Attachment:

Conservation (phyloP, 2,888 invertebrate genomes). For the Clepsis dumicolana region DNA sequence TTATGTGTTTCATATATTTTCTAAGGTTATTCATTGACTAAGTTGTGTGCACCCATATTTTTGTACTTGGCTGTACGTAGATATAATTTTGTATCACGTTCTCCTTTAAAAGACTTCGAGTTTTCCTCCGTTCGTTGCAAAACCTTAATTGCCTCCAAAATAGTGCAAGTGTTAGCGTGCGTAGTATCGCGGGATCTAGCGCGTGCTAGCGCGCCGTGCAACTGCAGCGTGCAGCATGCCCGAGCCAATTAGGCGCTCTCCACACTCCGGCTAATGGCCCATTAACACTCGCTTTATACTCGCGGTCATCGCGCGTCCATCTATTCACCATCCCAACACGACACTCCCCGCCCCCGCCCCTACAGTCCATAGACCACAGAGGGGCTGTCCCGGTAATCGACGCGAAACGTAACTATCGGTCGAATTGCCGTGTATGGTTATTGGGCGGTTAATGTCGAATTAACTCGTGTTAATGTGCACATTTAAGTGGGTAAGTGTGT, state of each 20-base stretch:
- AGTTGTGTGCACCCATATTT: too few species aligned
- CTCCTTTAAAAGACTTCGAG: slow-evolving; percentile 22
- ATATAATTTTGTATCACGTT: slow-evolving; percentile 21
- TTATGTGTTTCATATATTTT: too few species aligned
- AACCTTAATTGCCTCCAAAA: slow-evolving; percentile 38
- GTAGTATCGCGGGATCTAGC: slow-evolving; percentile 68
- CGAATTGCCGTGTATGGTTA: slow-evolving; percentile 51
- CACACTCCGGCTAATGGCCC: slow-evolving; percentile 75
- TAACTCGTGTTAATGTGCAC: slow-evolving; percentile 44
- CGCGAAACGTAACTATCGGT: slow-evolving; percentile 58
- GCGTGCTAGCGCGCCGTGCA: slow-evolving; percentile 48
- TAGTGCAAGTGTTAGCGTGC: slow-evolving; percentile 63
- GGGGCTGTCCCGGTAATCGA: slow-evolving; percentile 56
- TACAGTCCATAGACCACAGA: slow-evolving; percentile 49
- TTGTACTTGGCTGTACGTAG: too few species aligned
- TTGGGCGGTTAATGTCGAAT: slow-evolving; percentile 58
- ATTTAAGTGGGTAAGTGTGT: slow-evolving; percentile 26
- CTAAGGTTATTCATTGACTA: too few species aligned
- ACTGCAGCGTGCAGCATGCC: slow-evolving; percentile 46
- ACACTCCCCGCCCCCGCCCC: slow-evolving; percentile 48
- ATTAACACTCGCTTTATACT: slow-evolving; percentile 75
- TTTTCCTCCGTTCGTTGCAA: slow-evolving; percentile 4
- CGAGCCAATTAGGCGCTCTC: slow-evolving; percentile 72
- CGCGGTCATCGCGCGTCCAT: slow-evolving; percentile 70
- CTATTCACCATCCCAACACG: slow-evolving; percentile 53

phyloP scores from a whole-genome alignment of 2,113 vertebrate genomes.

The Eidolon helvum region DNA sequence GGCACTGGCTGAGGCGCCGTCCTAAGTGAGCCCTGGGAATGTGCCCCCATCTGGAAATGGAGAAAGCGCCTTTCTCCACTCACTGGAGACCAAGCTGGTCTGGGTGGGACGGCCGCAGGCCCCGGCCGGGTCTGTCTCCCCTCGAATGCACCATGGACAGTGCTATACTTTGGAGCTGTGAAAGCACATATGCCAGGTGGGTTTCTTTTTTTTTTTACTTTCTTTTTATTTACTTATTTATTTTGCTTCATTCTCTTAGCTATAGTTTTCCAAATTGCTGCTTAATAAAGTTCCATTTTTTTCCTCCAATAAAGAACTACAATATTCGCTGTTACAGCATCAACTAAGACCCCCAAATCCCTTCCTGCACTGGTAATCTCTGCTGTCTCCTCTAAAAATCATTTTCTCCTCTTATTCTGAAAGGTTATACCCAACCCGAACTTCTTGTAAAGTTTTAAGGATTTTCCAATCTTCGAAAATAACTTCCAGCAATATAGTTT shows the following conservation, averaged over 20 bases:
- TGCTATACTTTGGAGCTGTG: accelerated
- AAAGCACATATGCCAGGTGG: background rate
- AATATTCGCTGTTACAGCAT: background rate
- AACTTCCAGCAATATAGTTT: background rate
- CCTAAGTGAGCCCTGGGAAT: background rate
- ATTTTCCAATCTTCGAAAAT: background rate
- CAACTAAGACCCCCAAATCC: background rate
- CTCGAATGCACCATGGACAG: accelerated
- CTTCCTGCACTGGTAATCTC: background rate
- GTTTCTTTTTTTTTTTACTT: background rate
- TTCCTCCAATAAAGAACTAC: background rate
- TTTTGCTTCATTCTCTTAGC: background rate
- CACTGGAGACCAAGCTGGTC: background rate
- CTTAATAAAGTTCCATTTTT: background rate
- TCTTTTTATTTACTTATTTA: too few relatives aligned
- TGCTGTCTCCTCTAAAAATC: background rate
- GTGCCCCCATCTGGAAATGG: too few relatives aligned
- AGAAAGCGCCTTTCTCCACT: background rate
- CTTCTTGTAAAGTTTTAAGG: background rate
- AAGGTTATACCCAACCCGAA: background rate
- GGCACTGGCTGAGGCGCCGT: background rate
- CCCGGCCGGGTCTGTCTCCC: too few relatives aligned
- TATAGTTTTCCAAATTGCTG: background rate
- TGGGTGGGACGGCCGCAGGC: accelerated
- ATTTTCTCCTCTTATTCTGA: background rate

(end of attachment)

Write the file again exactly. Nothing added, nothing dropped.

Conservation (phyloP, 2,888 invertebrate genomes). For the Clepsis dumicolana region DNA sequence TTATGTGTTTCATATATTTTCTAAGGTTATTCATTGACTAAGTTGTGTGCACCCATATTTTTGTACTTGGCTGTACGTAGATATAATTTTGTATCACGTTCTCCTTTAAAAGACTTCGAGTTTTCCTCCGTTCGTTGCAAAACCTTAATTGCCTCCAAAATAGTGCAAGTGTTAGCGTGCGTAGTATCGCGGGATCTAGCGCGTGCTAGCGCGCCGTGCAACTGCAGCGTGCAGCATGCCCGAGCCAATTAGGCGCTCTCCACACTCCGGCTAATGGCCCATTAACACTCGCTTTATACTCGCGGTCATCGCGCGTCCATCTATTCACCATCCCAACACGACACTCCCCGCCCCCGCCCCTACAGTCCATAGACCACAGAGGGGCTGTCCCGGTAATCGACGCGAAACGTAACTATCGGTCGAATTGCCGTGTATGGTTATTGGGCGGTTAATGTCGAATTAACTCGTGTTAATGTGCACATTTAAGTGGGTAAGTGTGT, state of each 20-base stretch:
- AGTTGTGTGCACCCATATTT: too few species aligned
- CTCCTTTAAAAGACTTCGAG: slow-evolving; percentile 22
- ATATAATTTTGTATCACGTT: slow-evolving; percentile 21
- TTATGTGTTTCATATATTTT: too few species aligned
- AACCTTAATTGCCTCCAAAA: slow-evolving; percentile 38
- GTAGTATCGCGGGATCTAGC: slow-evolving; percentile 68
- CGAATTGCCGTGTATGGTTA: slow-evolving; percentile 51
- CACACTCCGGCTAATGGCCC: slow-evolving; percentile 75
- TAACTCGTGTTAATGTGCAC: slow-evolving; percentile 44
- CGCGAAACGTAACTATCGGT: slow-evolving; percentile 58
- GCGTGCTAGCGCGCCGTGCA: slow-evolving; percentile 48
- TAGTGCAAGTGTTAGCGTGC: slow-evolving; percentile 63
- GGGGCTGTCCCGGTAATCGA: slow-evolving; percentile 56
- TACAGTCCATAGACCACAGA: slow-evolving; percentile 49
- TTGTACTTGGCTGTACGTAG: too few species aligned
- TTGGGCGGTTAATGTCGAAT: slow-evolving; percentile 58
- ATTTAAGTGGGTAAGTGTGT: slow-evolving; percentile 26
- CTAAGGTTATTCATTGACTA: too few species aligned
- ACTGCAGCGTGCAGCATGCC: slow-evolving; percentile 46
- ACACTCCCCGCCCCCGCCCC: slow-evolving; percentile 48
- ATTAACACTCGCTTTATACT: slow-evolving; percentile 75
- TTTTCCTCCGTTCGTTGCAA: slow-evolving; percentile 4
- CGAGCCAATTAGGCGCTCTC: slow-evolving; percentile 72
- CGCGGTCATCGCGCGTCCAT: slow-evolving; percentile 70
- CTATTCACCATCCCAACACG: slow-evolving; percentile 53

phyloP scores from a whole-genome alignment of 2,113 vertebrate genomes.

The Eidolon helvum region DNA sequence GGCACTGGCTGAGGCGCCGTCCTAAGTGAGCCCTGGGAATGTGCCCCCATCTGGAAATGGAGAAAGCGCCTTTCTCCACTCACTGGAGACCAAGCTGGTCTGGGTGGGACGGCCGCAGGCCCCGGCCGGGTCTGTCTCCCCTCGAATGCACCATGGACAGTGCTATACTTTGGAGCTGTGAAAGCACATATGCCAGGTGGGTTTCTTTTTTTTTTTACTTTCTTTTTATTTACTTATTTATTTTGCTTCATTCTCTTAGCTATAGTTTTCCAAATTGCTGCTTAATAAAGTTCCATTTTTTTCCTCCAATAAAGAACTACAATATTCGCTGTTACAGCATCAACTAAGACCCCCAAATCCCTTCCTGCACTGGTAATCTCTGCTGTCTCCTCTAAAAATCATTTTCTCCTCTTATTCTGAAAGGTTATACCCAACCCGAACTTCTTGTAAAGTTTTAAGGATTTTCCAATCTTCGAAAATAACTTCCAGCAATATAGTTT shows the following conservation, averaged over 20 bases:
- TGCTATACTTTGGAGCTGTG: accelerated
- AAAGCACATATGCCAGGTGG: background rate
- AATATTCGCTGTTACAGCAT: background rate
- AACTTCCAGCAATATAGTTT: background rate
- CCTAAGTGAGCCCTGGGAAT: background rate
- ATTTTCCAATCTTCGAAAAT: background rate
- CAACTAAGACCCCCAAATCC: background rate
- CTCGAATGCACCATGGACAG: accelerated
- CTTCCTGCACTGGTAATCTC: background rate
- GTTTCTTTTTTTTTTTACTT: background rate
- TTCCTCCAATAAAGAACTAC: background rate
- TTTTGCTTCATTCTCTTAGC: background rate
- CACTGGAGACCAAGCTGGTC: background rate
- CTTAATAAAGTTCCATTTTT: background rate
- TCTTTTTATTTACTTATTTA: too few relatives aligned
- TGCTGTCTCCTCTAAAAATC: background rate
- GTGCCCCCATCTGGAAATGG: too few relatives aligned
- AGAAAGCGCCTTTCTCCACT: background rate
- CTTCTTGTAAAGTTTTAAGG: background rate
- AAGGTTATACCCAACCCGAA: background rate
- GGCACTGGCTGAGGCGCCGT: background rate
- CCCGGCCGGGTCTGTCTCCC: too few relatives aligned
- TATAGTTTTCCAAATTGCTG: background rate
- TGGGTGGGACGGCCGCAGGC: accelerated
- ATTTTCTCCTCTTATTCTGA: background rate